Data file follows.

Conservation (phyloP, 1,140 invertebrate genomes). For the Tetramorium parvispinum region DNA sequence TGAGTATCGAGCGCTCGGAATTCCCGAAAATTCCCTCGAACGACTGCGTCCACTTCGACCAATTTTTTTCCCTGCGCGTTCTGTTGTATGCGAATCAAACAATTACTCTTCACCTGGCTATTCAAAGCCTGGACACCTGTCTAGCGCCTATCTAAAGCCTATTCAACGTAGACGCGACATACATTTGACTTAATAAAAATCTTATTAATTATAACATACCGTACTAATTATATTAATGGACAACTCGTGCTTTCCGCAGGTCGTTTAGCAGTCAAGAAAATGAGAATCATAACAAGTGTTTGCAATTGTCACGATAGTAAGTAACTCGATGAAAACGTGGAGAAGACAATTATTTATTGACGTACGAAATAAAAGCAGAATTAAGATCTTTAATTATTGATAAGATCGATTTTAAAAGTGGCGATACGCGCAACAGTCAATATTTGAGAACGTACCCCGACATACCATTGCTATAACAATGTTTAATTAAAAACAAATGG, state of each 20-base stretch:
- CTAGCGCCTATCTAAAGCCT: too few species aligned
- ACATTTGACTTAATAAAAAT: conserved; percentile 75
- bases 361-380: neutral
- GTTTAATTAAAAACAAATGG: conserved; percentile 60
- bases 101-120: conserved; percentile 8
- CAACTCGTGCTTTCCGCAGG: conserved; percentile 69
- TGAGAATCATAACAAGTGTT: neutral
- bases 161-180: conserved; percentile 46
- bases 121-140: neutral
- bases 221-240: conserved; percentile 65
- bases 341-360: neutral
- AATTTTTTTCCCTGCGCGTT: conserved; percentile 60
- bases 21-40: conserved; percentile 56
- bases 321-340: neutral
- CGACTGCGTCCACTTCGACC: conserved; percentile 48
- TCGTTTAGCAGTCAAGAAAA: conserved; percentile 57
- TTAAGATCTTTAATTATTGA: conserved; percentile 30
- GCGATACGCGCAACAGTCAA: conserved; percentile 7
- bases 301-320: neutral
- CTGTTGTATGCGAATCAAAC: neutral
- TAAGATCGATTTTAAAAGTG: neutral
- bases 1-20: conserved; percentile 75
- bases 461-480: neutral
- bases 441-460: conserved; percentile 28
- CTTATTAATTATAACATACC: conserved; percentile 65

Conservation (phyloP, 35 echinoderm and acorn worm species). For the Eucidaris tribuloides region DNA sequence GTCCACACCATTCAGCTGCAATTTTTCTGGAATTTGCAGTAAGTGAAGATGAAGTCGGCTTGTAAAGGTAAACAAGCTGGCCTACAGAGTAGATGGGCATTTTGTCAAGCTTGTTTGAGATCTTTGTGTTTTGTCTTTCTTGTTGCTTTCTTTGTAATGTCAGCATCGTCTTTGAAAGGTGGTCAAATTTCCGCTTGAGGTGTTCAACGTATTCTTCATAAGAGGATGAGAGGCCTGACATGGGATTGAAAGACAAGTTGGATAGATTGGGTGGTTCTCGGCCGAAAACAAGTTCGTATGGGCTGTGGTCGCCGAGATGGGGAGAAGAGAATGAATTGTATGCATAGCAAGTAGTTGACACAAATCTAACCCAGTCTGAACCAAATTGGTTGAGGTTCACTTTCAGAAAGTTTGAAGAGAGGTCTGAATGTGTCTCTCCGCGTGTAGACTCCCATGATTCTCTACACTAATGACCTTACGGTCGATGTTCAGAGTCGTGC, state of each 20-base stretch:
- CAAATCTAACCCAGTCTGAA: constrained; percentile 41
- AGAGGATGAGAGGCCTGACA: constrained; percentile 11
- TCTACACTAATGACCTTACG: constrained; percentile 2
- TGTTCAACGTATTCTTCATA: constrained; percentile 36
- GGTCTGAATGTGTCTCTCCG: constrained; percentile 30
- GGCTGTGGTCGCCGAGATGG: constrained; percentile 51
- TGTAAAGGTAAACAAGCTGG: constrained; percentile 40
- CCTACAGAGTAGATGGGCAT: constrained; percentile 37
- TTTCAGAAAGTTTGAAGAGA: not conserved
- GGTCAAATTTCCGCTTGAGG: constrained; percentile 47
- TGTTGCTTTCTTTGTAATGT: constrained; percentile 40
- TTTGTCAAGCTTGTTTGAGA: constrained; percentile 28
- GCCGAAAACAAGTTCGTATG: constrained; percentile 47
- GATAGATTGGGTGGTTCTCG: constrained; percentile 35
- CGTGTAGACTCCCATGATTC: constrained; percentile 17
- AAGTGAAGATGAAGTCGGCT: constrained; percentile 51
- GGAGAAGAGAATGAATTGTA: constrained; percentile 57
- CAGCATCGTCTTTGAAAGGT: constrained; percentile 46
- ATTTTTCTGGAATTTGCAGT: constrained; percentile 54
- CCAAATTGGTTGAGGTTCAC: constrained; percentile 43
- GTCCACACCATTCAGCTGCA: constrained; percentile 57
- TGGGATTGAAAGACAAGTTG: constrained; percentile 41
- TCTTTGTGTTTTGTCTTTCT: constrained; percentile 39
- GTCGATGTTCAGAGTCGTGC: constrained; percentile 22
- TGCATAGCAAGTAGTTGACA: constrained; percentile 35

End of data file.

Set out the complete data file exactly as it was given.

Conservation (phyloP, 1,140 invertebrate genomes). For the Tetramorium parvispinum region DNA sequence TGAGTATCGAGCGCTCGGAATTCCCGAAAATTCCCTCGAACGACTGCGTCCACTTCGACCAATTTTTTTCCCTGCGCGTTCTGTTGTATGCGAATCAAACAATTACTCTTCACCTGGCTATTCAAAGCCTGGACACCTGTCTAGCGCCTATCTAAAGCCTATTCAACGTAGACGCGACATACATTTGACTTAATAAAAATCTTATTAATTATAACATACCGTACTAATTATATTAATGGACAACTCGTGCTTTCCGCAGGTCGTTTAGCAGTCAAGAAAATGAGAATCATAACAAGTGTTTGCAATTGTCACGATAGTAAGTAACTCGATGAAAACGTGGAGAAGACAATTATTTATTGACGTACGAAATAAAAGCAGAATTAAGATCTTTAATTATTGATAAGATCGATTTTAAAAGTGGCGATACGCGCAACAGTCAATATTTGAGAACGTACCCCGACATACCATTGCTATAACAATGTTTAATTAAAAACAAATGG, state of each 20-base stretch:
- CTAGCGCCTATCTAAAGCCT: too few species aligned
- ACATTTGACTTAATAAAAAT: conserved; percentile 75
- bases 361-380: neutral
- GTTTAATTAAAAACAAATGG: conserved; percentile 60
- bases 101-120: conserved; percentile 8
- CAACTCGTGCTTTCCGCAGG: conserved; percentile 69
- TGAGAATCATAACAAGTGTT: neutral
- bases 161-180: conserved; percentile 46
- bases 121-140: neutral
- bases 221-240: conserved; percentile 65
- bases 341-360: neutral
- AATTTTTTTCCCTGCGCGTT: conserved; percentile 60
- bases 21-40: conserved; percentile 56
- bases 321-340: neutral
- CGACTGCGTCCACTTCGACC: conserved; percentile 48
- TCGTTTAGCAGTCAAGAAAA: conserved; percentile 57
- TTAAGATCTTTAATTATTGA: conserved; percentile 30
- GCGATACGCGCAACAGTCAA: conserved; percentile 7
- bases 301-320: neutral
- CTGTTGTATGCGAATCAAAC: neutral
- TAAGATCGATTTTAAAAGTG: neutral
- bases 1-20: conserved; percentile 75
- bases 461-480: neutral
- bases 441-460: conserved; percentile 28
- CTTATTAATTATAACATACC: conserved; percentile 65

Conservation (phyloP, 35 echinoderm and acorn worm species). For the Eucidaris tribuloides region DNA sequence GTCCACACCATTCAGCTGCAATTTTTCTGGAATTTGCAGTAAGTGAAGATGAAGTCGGCTTGTAAAGGTAAACAAGCTGGCCTACAGAGTAGATGGGCATTTTGTCAAGCTTGTTTGAGATCTTTGTGTTTTGTCTTTCTTGTTGCTTTCTTTGTAATGTCAGCATCGTCTTTGAAAGGTGGTCAAATTTCCGCTTGAGGTGTTCAACGTATTCTTCATAAGAGGATGAGAGGCCTGACATGGGATTGAAAGACAAGTTGGATAGATTGGGTGGTTCTCGGCCGAAAACAAGTTCGTATGGGCTGTGGTCGCCGAGATGGGGAGAAGAGAATGAATTGTATGCATAGCAAGTAGTTGACACAAATCTAACCCAGTCTGAACCAAATTGGTTGAGGTTCACTTTCAGAAAGTTTGAAGAGAGGTCTGAATGTGTCTCTCCGCGTGTAGACTCCCATGATTCTCTACACTAATGACCTTACGGTCGATGTTCAGAGTCGTGC, state of each 20-base stretch:
- CAAATCTAACCCAGTCTGAA: constrained; percentile 41
- AGAGGATGAGAGGCCTGACA: constrained; percentile 11
- TCTACACTAATGACCTTACG: constrained; percentile 2
- TGTTCAACGTATTCTTCATA: constrained; percentile 36
- GGTCTGAATGTGTCTCTCCG: constrained; percentile 30
- GGCTGTGGTCGCCGAGATGG: constrained; percentile 51
- TGTAAAGGTAAACAAGCTGG: constrained; percentile 40
- CCTACAGAGTAGATGGGCAT: constrained; percentile 37
- TTTCAGAAAGTTTGAAGAGA: not conserved
- GGTCAAATTTCCGCTTGAGG: constrained; percentile 47
- TGTTGCTTTCTTTGTAATGT: constrained; percentile 40
- TTTGTCAAGCTTGTTTGAGA: constrained; percentile 28
- GCCGAAAACAAGTTCGTATG: constrained; percentile 47
- GATAGATTGGGTGGTTCTCG: constrained; percentile 35
- CGTGTAGACTCCCATGATTC: constrained; percentile 17
- AAGTGAAGATGAAGTCGGCT: constrained; percentile 51
- GGAGAAGAGAATGAATTGTA: constrained; percentile 57
- CAGCATCGTCTTTGAAAGGT: constrained; percentile 46
- ATTTTTCTGGAATTTGCAGT: constrained; percentile 54
- CCAAATTGGTTGAGGTTCAC: constrained; percentile 43
- GTCCACACCATTCAGCTGCA: constrained; percentile 57
- TGGGATTGAAAGACAAGTTG: constrained; percentile 41
- TCTTTGTGTTTTGTCTTTCT: constrained; percentile 39
- GTCGATGTTCAGAGTCGTGC: constrained; percentile 22
- TGCATAGCAAGTAGTTGACA: constrained; percentile 35